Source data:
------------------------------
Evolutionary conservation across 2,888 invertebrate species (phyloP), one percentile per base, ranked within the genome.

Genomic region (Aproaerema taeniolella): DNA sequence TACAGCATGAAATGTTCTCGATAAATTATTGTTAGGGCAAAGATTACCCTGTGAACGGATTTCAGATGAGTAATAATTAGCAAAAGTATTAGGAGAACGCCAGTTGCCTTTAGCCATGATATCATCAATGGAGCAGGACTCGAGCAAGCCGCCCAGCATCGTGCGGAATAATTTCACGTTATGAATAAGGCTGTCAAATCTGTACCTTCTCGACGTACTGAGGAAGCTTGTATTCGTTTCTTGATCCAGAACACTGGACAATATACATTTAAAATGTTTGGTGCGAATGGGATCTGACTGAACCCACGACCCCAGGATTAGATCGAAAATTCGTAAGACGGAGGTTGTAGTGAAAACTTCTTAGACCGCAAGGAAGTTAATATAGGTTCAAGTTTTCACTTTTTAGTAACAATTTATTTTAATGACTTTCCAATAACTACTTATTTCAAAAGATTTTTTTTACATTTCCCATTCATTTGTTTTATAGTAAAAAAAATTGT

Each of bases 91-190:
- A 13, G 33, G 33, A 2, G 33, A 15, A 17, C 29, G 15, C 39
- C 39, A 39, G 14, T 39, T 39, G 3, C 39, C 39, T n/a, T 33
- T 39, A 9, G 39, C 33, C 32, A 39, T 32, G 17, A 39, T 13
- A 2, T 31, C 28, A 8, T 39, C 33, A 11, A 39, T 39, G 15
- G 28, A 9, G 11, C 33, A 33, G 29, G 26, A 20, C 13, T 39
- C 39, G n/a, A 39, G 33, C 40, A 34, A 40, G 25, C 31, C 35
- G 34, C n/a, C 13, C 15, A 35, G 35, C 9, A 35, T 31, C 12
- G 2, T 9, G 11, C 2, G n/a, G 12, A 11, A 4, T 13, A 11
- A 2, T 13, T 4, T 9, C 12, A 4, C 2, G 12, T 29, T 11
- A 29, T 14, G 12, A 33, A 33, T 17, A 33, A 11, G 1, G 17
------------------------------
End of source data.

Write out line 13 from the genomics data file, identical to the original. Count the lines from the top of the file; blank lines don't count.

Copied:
- A 29, T 14, G 12, A 33, A 33, T 17, A 33, A 11, G 1, G 17